We walk and look at the trees, the leafs are changing colour. The park we are walking in is by a school; students assemble in knots on the benches and grass. “Did you know there is less crime where there are green spaces.” “Is that a fact?” “Yes, it is.” I also remind her that there has been a massive change in the last century in how we live. There is 1440 minutes in the day, and it is approximated that one minute of that day is spent in the countryside. It is estimated now that we spend 95% of our time indoors. These days it is we live under artificial light practically ‘24/7’. We pass another school, it is a gloomy Victorian building and I think of research on light where students improve academically if placed near windows and if the room is generally lighter. There have been numerous studies done to verify this.
In the distance we see another architectural monstrosity, a prison. UK and US citizens seem to be desirous of this architecture of cruelty. For a prison is supposed to be a place of punishment; therefore, it should look like a place of punishment. Unlike in some Scandinavian countries where prisons are built with the intention of the inmates getting as much light as possible; the Swedes and Norwegian realising that imaginative use of light in design will cut future social costs. It would appear if you have less light you think differently about it. Once in Stockholm I saw a tough guy walk into a Bar, slap his kroner on the counter and say ‘Give me a beer and a light box.”
. “If we widen the parameters,” I said on leaving her at the Underground, “Self-help can be seen as lots of things. “Such as?” “Well, the Bible for instance, is that not a self-help manual?” “I don’t need help on bringing my soul nearer to God.” “Well, how about a book on improving your chess by bringing your pawns nearer your king, that’s self-help too.” She seems unconvinced
I leave her at the underground station and return home. It is getting darker; I have a desire to get home and pull up the covers - my hibernation mode kicking in. This hardwired feeling for us to hide away, is due to the hormonal changes from decreased light and temperature, So If you feel like retreating in the winter you are reacting to our animal urge to take cover and lie dormant. The problem with our current mode of dealing with our hardwired hibernation instinct – being seduced by a night in front of that giant blinking eye in the corner (television) is just a mode for piling on the ‘carbs’. Added to this is the amount of time we spend in cars and it is no wonder we have a problem with obesity. Simply put, we have got to get out more and on foot to get our daily dose of Lux.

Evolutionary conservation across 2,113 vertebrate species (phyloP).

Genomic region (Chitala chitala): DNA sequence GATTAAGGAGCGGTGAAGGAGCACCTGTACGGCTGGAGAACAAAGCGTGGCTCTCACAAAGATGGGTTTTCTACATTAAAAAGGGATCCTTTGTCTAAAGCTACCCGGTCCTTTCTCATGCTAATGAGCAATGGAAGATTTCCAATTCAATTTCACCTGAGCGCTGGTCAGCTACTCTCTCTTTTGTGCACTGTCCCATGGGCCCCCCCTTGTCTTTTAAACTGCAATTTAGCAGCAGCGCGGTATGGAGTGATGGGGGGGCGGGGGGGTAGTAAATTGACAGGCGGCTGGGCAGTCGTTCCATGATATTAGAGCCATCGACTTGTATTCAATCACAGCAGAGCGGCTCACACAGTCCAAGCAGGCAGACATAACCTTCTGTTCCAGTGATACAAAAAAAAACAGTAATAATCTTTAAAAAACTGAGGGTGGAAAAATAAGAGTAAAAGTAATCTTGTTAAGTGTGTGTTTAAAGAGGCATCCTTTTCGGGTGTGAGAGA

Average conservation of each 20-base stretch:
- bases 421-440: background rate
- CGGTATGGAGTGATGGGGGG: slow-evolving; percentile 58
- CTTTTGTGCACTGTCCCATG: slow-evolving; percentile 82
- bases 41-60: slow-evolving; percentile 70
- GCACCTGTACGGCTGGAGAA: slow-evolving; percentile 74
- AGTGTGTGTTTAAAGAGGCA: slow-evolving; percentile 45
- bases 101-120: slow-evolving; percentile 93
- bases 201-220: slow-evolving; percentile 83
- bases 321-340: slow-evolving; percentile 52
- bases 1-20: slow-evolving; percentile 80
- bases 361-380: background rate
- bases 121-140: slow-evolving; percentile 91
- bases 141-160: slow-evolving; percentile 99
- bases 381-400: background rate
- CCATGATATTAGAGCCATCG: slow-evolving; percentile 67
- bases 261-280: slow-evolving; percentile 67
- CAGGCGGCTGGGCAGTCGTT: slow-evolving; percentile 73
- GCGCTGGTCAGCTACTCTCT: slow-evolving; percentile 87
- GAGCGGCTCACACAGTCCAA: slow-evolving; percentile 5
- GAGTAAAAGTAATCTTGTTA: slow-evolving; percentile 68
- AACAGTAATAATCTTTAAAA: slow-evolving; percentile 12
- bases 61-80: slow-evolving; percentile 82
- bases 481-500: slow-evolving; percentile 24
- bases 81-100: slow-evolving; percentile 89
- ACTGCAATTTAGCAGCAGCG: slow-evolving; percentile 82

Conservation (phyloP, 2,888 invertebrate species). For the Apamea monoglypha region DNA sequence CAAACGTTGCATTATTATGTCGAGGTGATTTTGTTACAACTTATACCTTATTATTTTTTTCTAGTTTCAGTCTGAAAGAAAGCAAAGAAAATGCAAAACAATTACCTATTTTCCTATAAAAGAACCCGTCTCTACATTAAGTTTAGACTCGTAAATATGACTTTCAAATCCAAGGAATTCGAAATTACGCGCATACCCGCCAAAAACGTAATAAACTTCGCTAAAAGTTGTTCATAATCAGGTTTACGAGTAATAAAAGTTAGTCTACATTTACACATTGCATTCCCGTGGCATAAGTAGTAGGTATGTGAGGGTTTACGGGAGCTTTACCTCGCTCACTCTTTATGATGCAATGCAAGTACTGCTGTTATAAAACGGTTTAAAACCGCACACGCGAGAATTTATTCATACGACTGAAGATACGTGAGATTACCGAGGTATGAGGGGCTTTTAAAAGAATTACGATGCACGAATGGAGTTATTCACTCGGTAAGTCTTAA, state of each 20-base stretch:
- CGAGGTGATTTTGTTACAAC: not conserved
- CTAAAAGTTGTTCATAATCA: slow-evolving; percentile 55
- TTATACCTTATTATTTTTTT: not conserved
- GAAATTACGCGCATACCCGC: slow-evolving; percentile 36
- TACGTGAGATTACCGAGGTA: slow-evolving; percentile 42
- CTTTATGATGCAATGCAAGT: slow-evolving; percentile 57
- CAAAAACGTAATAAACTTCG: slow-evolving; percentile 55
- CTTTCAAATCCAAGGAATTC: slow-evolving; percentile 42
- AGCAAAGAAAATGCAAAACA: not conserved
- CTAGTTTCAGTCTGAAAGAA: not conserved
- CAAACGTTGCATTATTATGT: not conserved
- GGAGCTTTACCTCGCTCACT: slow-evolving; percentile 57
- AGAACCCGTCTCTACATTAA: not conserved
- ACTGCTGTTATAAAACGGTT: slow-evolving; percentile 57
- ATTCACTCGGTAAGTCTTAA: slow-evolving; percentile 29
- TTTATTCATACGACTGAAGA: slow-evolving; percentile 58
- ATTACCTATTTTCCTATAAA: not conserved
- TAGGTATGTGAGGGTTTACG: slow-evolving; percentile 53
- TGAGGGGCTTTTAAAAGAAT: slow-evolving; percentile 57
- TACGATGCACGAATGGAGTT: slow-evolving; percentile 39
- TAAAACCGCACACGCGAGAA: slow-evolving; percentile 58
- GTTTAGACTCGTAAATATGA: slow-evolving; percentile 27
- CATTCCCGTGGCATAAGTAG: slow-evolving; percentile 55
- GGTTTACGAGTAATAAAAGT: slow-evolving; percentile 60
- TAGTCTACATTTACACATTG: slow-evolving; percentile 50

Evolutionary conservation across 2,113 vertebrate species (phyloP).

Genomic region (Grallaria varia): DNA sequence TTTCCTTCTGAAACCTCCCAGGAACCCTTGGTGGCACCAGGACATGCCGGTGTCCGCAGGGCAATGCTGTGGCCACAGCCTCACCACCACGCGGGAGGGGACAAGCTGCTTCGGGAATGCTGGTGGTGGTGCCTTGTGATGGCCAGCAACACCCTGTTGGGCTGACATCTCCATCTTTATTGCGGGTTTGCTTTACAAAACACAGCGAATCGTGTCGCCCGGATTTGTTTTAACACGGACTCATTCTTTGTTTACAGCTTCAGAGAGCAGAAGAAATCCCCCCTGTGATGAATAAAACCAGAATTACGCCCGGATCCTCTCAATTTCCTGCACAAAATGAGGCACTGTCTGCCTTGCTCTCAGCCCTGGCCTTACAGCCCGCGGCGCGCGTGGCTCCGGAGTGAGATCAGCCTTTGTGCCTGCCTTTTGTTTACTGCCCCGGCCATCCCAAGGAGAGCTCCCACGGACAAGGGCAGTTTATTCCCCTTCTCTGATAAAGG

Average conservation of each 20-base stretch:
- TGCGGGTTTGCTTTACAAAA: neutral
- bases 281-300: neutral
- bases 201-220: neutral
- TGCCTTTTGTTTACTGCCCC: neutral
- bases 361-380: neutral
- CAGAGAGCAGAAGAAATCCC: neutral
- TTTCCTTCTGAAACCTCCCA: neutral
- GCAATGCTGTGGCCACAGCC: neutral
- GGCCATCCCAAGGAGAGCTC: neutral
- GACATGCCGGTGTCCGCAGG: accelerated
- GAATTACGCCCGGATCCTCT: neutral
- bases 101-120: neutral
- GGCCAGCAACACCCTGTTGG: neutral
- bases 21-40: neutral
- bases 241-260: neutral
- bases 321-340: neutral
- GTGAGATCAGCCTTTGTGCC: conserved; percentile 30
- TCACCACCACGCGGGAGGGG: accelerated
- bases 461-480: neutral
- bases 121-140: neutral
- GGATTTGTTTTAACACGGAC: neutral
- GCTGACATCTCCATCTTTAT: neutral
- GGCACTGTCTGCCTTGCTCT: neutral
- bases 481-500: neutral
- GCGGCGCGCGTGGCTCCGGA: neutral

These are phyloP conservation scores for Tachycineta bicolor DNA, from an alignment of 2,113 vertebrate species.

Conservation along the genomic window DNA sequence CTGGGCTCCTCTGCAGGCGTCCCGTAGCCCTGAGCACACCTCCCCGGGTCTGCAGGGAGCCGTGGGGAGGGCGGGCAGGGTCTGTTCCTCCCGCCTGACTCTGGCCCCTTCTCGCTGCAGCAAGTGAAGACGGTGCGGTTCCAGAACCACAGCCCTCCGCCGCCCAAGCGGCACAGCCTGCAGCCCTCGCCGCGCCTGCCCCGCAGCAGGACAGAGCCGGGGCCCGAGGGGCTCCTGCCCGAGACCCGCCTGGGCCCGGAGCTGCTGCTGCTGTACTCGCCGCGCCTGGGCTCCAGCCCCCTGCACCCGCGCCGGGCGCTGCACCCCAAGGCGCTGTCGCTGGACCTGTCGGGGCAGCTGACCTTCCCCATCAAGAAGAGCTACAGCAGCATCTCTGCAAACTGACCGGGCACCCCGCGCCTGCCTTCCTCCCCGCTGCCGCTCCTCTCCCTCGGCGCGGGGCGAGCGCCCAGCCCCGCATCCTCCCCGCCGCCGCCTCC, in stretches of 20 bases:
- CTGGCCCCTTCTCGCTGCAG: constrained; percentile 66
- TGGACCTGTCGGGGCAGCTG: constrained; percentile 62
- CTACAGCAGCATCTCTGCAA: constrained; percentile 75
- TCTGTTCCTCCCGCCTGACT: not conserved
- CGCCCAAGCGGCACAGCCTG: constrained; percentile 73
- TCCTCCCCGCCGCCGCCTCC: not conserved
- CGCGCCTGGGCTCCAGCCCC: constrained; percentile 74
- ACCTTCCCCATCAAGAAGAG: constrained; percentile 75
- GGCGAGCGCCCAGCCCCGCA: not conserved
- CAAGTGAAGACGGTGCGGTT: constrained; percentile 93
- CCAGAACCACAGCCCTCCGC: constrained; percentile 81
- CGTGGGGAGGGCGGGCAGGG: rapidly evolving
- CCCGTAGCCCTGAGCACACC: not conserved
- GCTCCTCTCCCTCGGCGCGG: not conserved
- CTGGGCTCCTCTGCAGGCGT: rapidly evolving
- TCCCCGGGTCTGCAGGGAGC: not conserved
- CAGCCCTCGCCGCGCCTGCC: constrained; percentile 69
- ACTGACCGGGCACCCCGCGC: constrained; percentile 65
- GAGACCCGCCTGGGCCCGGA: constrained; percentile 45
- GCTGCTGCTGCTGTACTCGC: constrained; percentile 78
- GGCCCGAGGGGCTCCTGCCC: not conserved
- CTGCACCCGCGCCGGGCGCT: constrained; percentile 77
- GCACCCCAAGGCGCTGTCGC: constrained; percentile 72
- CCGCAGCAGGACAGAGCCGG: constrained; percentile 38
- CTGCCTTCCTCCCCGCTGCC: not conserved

I look up at the sky; there are rays of light shafting through the clouds. I think of the 16 year old Einstein out walking and wishing he could jump on one of those rays. So I am in good company as I contemplate another evening of research on light.
SAD Overcoming Seasonal Affective Disorder by Fiona Marshall and Dr Peter Cheevers is published by Sheldon Press.
SAD facts: SAD (Seasonal Affective Disorder) is recognised as an illness by the World Health Organisation
SAD symptoms: Lethargy, low self esteem and depression. The usual characteristics of recurrent winter depression include oversleeping, daytime fatigue, carbohydrate craving and weight gain. Additionally, there are the usual features of depression, especially decreased sexual interest, lethargy, hopelessness, suicidal thoughts, lack of interest in normal activities, and social withdrawal
Who does SAD affect? 10% of the population. Those living in Northern latitudes (Scandinavians) and those who live in the northern United States and Canada are eight times as likely to experience it as those living farther south. It affects woman more than men. Four times as many women develop it as men.
Patterns of SAD: Symptoms of winter SAD usually begin in October or November and subside in March or April. The most common characteristic of people with winter SAD is their reaction to changes in environmental light. Patients living at different latitudes note that their winter depressions are longer and more profound the farther north they live. Patients with SAD also report that their depression worsens or reappears whenever the weather is overcast at any time of the year, or if their indoor lighting is decreased.
Treatments for SAD: Phototherapy is commercially available in the form of light boxes, which are used for approximately 30 minutes daily. The light required must be of sufficient brightness, approximately 25 times as bright as a normal living room light. Contrary to prior theories, the light does not need to be actual daylight from the sun. It seems that it is quantity, not necessarily quality of light that matters in the light treatment of seasonal affective disorder. Light boxes are now freely available in stores and on the Internet. To be effective a light box must emit a minimum of 2500 Lux. Most All the light boxes emit 10000 Lux, giving the user an efficient and speedy treatment
SAD and the natural way: By far the most effective way to get rapid relief from SAD is to get more exposure to natural daylight. Not only is this the most effective treatment, it is also completely free!